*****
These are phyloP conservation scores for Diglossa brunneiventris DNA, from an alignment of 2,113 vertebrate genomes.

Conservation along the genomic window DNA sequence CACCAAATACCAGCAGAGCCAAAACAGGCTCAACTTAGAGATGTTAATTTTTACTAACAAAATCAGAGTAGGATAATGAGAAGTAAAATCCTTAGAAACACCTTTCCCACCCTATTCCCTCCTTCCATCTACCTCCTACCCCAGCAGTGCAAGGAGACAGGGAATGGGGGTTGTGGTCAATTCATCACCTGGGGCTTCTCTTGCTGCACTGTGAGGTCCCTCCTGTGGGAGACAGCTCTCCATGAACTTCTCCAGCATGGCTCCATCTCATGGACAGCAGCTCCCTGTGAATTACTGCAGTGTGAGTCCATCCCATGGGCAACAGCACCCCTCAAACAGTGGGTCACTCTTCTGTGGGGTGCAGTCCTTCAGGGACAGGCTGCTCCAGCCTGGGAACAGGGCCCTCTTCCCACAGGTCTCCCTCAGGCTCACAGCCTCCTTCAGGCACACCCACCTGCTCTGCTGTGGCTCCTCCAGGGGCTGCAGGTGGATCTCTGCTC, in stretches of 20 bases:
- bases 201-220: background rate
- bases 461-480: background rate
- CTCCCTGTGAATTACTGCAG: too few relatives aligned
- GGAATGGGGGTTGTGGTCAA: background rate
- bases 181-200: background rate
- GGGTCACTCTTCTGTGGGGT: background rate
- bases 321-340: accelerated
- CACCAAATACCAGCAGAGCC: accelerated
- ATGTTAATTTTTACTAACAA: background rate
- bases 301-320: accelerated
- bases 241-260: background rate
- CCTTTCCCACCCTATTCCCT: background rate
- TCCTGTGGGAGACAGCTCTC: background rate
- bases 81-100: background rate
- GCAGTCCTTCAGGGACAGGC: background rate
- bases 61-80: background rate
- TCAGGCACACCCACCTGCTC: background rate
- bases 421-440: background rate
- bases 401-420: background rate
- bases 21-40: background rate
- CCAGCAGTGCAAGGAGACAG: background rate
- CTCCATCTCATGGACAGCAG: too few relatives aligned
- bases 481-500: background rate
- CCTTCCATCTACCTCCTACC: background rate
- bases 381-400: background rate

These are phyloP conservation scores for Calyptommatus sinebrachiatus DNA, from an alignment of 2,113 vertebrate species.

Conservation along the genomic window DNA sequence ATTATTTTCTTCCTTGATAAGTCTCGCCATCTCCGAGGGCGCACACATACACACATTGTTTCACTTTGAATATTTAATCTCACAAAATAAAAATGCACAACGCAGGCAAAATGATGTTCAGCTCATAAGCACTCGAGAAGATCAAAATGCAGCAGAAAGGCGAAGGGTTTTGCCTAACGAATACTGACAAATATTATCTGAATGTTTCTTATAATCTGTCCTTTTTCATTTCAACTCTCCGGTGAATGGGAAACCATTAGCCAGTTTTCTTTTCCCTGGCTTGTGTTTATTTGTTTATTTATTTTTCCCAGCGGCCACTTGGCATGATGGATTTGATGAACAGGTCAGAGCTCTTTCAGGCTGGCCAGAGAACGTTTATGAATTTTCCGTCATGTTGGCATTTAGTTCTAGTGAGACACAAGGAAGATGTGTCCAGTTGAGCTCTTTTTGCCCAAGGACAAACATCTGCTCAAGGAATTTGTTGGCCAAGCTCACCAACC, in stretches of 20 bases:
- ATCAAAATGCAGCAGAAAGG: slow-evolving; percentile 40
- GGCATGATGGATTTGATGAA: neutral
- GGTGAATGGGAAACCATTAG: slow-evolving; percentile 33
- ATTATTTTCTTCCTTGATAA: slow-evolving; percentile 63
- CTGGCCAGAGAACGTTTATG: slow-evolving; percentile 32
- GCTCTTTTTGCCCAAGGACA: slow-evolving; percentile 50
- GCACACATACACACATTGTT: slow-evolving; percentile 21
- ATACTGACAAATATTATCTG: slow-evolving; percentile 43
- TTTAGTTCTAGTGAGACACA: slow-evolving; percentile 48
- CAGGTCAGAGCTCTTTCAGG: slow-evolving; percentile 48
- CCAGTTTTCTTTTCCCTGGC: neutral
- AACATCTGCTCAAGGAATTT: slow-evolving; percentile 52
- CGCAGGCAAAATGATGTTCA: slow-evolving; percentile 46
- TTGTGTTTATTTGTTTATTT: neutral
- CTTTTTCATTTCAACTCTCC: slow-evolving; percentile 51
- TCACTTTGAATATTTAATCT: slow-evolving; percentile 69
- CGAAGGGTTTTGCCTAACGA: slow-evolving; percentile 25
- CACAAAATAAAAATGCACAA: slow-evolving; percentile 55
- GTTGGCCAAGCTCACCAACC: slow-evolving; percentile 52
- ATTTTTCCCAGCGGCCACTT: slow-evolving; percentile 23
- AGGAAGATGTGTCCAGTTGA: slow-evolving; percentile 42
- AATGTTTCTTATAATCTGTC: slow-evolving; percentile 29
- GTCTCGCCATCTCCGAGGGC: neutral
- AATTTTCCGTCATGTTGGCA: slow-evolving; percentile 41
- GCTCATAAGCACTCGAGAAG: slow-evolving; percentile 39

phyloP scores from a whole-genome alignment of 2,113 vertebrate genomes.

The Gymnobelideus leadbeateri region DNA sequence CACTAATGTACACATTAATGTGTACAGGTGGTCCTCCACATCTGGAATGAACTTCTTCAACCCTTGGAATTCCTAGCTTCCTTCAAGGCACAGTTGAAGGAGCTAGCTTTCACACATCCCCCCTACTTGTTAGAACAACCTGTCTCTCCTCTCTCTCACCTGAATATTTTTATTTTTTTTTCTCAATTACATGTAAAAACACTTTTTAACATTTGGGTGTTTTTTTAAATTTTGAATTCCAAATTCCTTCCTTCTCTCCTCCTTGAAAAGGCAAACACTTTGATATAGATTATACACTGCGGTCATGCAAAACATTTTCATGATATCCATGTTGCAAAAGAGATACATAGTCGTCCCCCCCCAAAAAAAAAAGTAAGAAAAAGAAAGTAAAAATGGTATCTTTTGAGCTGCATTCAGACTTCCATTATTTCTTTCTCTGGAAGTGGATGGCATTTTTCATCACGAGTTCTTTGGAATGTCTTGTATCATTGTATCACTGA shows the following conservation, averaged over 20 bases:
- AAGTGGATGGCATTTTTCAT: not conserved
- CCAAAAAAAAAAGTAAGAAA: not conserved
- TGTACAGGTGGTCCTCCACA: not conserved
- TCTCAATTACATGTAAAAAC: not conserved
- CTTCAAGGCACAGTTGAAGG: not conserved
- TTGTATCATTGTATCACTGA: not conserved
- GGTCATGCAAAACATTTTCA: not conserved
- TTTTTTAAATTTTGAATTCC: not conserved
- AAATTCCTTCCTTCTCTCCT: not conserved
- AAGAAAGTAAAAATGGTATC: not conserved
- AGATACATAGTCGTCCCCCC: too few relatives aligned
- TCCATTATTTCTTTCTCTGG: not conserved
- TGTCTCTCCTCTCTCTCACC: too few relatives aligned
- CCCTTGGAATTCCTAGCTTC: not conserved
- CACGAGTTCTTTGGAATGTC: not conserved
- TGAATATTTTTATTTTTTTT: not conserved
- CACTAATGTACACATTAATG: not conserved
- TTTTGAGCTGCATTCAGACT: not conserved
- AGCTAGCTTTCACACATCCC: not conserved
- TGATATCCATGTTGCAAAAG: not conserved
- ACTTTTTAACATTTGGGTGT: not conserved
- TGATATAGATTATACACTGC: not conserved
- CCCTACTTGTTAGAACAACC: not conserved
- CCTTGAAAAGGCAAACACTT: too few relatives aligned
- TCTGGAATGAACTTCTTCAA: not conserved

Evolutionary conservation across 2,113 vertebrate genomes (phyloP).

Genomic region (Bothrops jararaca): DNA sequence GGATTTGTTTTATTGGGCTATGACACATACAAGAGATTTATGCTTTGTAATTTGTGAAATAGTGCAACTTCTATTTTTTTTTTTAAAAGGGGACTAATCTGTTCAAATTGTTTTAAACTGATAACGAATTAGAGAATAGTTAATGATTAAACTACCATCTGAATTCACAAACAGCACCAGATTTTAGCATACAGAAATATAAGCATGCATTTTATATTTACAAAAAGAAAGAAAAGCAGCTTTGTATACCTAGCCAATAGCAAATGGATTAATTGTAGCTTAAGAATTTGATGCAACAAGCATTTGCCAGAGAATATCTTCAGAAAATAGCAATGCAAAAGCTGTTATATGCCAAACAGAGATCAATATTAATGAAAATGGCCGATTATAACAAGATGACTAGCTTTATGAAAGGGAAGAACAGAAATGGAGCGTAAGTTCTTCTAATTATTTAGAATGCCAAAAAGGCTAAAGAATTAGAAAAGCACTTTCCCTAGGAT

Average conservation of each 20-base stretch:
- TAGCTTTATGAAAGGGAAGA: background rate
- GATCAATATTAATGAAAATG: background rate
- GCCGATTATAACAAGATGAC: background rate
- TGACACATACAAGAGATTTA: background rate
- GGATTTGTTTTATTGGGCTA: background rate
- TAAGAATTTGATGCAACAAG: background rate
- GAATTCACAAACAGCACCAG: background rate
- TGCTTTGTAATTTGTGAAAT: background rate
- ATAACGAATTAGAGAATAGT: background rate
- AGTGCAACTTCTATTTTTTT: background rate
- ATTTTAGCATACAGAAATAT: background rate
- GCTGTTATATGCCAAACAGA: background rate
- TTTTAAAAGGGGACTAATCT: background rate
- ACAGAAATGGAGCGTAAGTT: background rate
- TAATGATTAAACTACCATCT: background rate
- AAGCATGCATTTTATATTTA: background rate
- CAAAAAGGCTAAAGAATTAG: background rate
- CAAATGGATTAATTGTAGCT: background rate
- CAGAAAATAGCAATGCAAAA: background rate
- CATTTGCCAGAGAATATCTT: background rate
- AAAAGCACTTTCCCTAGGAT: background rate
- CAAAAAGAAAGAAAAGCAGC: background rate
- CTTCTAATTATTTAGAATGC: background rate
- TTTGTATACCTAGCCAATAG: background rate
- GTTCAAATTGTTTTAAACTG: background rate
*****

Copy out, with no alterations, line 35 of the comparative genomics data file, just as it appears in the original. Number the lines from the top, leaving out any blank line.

- GCTCTTTTTGCCCAAGGACA: slow-evolving; percentile 50